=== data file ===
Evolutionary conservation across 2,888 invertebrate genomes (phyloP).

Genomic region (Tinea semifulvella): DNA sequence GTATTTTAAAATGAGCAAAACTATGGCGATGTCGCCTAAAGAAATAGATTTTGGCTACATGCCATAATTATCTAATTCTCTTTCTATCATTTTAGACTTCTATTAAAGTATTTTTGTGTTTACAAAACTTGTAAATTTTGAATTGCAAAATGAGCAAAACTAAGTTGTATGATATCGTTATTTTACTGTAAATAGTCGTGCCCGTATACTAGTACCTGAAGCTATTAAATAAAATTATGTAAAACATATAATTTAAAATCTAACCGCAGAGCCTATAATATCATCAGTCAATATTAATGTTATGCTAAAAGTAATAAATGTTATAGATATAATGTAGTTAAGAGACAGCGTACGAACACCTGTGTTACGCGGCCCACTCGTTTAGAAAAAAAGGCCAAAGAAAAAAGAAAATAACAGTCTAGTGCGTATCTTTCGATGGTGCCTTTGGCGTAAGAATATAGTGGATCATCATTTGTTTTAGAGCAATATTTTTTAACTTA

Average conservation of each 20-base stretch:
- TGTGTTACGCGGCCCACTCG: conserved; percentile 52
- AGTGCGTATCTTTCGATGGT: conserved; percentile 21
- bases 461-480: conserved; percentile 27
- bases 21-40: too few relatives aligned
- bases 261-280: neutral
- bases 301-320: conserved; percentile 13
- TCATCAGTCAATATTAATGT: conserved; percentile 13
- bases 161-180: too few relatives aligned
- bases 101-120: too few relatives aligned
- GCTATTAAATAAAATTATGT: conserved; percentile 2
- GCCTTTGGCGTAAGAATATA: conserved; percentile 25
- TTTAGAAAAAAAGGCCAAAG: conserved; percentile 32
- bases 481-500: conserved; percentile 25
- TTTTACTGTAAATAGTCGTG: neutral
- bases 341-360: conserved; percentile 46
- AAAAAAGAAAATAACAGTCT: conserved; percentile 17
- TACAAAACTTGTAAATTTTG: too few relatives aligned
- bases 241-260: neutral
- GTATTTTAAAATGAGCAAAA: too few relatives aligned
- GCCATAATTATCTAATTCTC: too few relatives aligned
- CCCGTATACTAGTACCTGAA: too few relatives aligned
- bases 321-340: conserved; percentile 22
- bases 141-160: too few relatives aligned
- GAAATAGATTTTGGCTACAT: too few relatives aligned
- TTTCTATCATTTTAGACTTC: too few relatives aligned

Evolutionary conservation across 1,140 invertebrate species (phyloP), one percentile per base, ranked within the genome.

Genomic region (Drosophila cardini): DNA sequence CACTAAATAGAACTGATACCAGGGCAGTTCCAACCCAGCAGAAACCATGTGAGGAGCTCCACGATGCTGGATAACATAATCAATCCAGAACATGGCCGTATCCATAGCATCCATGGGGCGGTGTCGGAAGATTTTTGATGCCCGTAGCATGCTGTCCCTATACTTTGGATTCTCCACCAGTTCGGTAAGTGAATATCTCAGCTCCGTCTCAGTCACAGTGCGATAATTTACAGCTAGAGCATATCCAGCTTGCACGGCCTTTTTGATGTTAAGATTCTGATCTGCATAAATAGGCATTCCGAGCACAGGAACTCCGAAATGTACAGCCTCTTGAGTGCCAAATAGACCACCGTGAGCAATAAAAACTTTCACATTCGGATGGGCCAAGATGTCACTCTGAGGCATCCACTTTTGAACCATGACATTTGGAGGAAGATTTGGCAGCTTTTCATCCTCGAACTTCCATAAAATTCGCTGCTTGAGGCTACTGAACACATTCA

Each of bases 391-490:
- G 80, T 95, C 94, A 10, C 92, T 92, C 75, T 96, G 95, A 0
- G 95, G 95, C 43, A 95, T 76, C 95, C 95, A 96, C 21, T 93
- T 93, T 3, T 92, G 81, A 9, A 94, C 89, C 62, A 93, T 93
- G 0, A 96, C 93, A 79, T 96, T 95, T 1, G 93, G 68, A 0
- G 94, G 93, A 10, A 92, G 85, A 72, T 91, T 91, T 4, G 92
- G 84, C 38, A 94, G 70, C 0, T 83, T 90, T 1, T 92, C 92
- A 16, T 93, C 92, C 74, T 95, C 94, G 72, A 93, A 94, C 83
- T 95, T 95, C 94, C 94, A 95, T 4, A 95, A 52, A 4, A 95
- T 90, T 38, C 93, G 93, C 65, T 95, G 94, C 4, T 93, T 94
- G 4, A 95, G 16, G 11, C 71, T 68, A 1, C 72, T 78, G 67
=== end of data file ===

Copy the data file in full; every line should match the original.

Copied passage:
Evolutionary conservation across 2,888 invertebrate genomes (phyloP).

Genomic region (Tinea semifulvella): DNA sequence GTATTTTAAAATGAGCAAAACTATGGCGATGTCGCCTAAAGAAATAGATTTTGGCTACATGCCATAATTATCTAATTCTCTTTCTATCATTTTAGACTTCTATTAAAGTATTTTTGTGTTTACAAAACTTGTAAATTTTGAATTGCAAAATGAGCAAAACTAAGTTGTATGATATCGTTATTTTACTGTAAATAGTCGTGCCCGTATACTAGTACCTGAAGCTATTAAATAAAATTATGTAAAACATATAATTTAAAATCTAACCGCAGAGCCTATAATATCATCAGTCAATATTAATGTTATGCTAAAAGTAATAAATGTTATAGATATAATGTAGTTAAGAGACAGCGTACGAACACCTGTGTTACGCGGCCCACTCGTTTAGAAAAAAAGGCCAAAGAAAAAAGAAAATAACAGTCTAGTGCGTATCTTTCGATGGTGCCTTTGGCGTAAGAATATAGTGGATCATCATTTGTTTTAGAGCAATATTTTTTAACTTA

Average conservation of each 20-base stretch:
- TGTGTTACGCGGCCCACTCG: conserved; percentile 52
- AGTGCGTATCTTTCGATGGT: conserved; percentile 21
- bases 461-480: conserved; percentile 27
- bases 21-40: too few relatives aligned
- bases 261-280: neutral
- bases 301-320: conserved; percentile 13
- TCATCAGTCAATATTAATGT: conserved; percentile 13
- bases 161-180: too few relatives aligned
- bases 101-120: too few relatives aligned
- GCTATTAAATAAAATTATGT: conserved; percentile 2
- GCCTTTGGCGTAAGAATATA: conserved; percentile 25
- TTTAGAAAAAAAGGCCAAAG: conserved; percentile 32
- bases 481-500: conserved; percentile 25
- TTTTACTGTAAATAGTCGTG: neutral
- bases 341-360: conserved; percentile 46
- AAAAAAGAAAATAACAGTCT: conserved; percentile 17
- TACAAAACTTGTAAATTTTG: too few relatives aligned
- bases 241-260: neutral
- GTATTTTAAAATGAGCAAAA: too few relatives aligned
- GCCATAATTATCTAATTCTC: too few relatives aligned
- CCCGTATACTAGTACCTGAA: too few relatives aligned
- bases 321-340: conserved; percentile 22
- bases 141-160: too few relatives aligned
- GAAATAGATTTTGGCTACAT: too few relatives aligned
- TTTCTATCATTTTAGACTTC: too few relatives aligned

Evolutionary conservation across 1,140 invertebrate species (phyloP), one percentile per base, ranked within the genome.

Genomic region (Drosophila cardini): DNA sequence CACTAAATAGAACTGATACCAGGGCAGTTCCAACCCAGCAGAAACCATGTGAGGAGCTCCACGATGCTGGATAACATAATCAATCCAGAACATGGCCGTATCCATAGCATCCATGGGGCGGTGTCGGAAGATTTTTGATGCCCGTAGCATGCTGTCCCTATACTTTGGATTCTCCACCAGTTCGGTAAGTGAATATCTCAGCTCCGTCTCAGTCACAGTGCGATAATTTACAGCTAGAGCATATCCAGCTTGCACGGCCTTTTTGATGTTAAGATTCTGATCTGCATAAATAGGCATTCCGAGCACAGGAACTCCGAAATGTACAGCCTCTTGAGTGCCAAATAGACCACCGTGAGCAATAAAAACTTTCACATTCGGATGGGCCAAGATGTCACTCTGAGGCATCCACTTTTGAACCATGACATTTGGAGGAAGATTTGGCAGCTTTTCATCCTCGAACTTCCATAAAATTCGCTGCTTGAGGCTACTGAACACATTCA

Each of bases 391-490:
- G 80, T 95, C 94, A 10, C 92, T 92, C 75, T 96, G 95, A 0
- G 95, G 95, C 43, A 95, T 76, C 95, C 95, A 96, C 21, T 93
- T 93, T 3, T 92, G 81, A 9, A 94, C 89, C 62, A 93, T 93
- G 0, A 96, C 93, A 79, T 96, T 95, T 1, G 93, G 68, A 0
- G 94, G 93, A 10, A 92, G 85, A 72, T 91, T 91, T 4, G 92
- G 84, C 38, A 94, G 70, C 0, T 83, T 90, T 1, T 92, C 92
- A 16, T 93, C 92, C 74, T 95, C 94, G 72, A 93, A 94, C 83
- T 95, T 95, C 94, C 94, A 95, T 4, A 95, A 52, A 4, A 95
- T 90, T 38, C 93, G 93, C 65, T 95, G 94, C 4, T 93, T 94
- G 4, A 95, G 16, G 11, C 71, T 68, A 1, C 72, T 78, G 67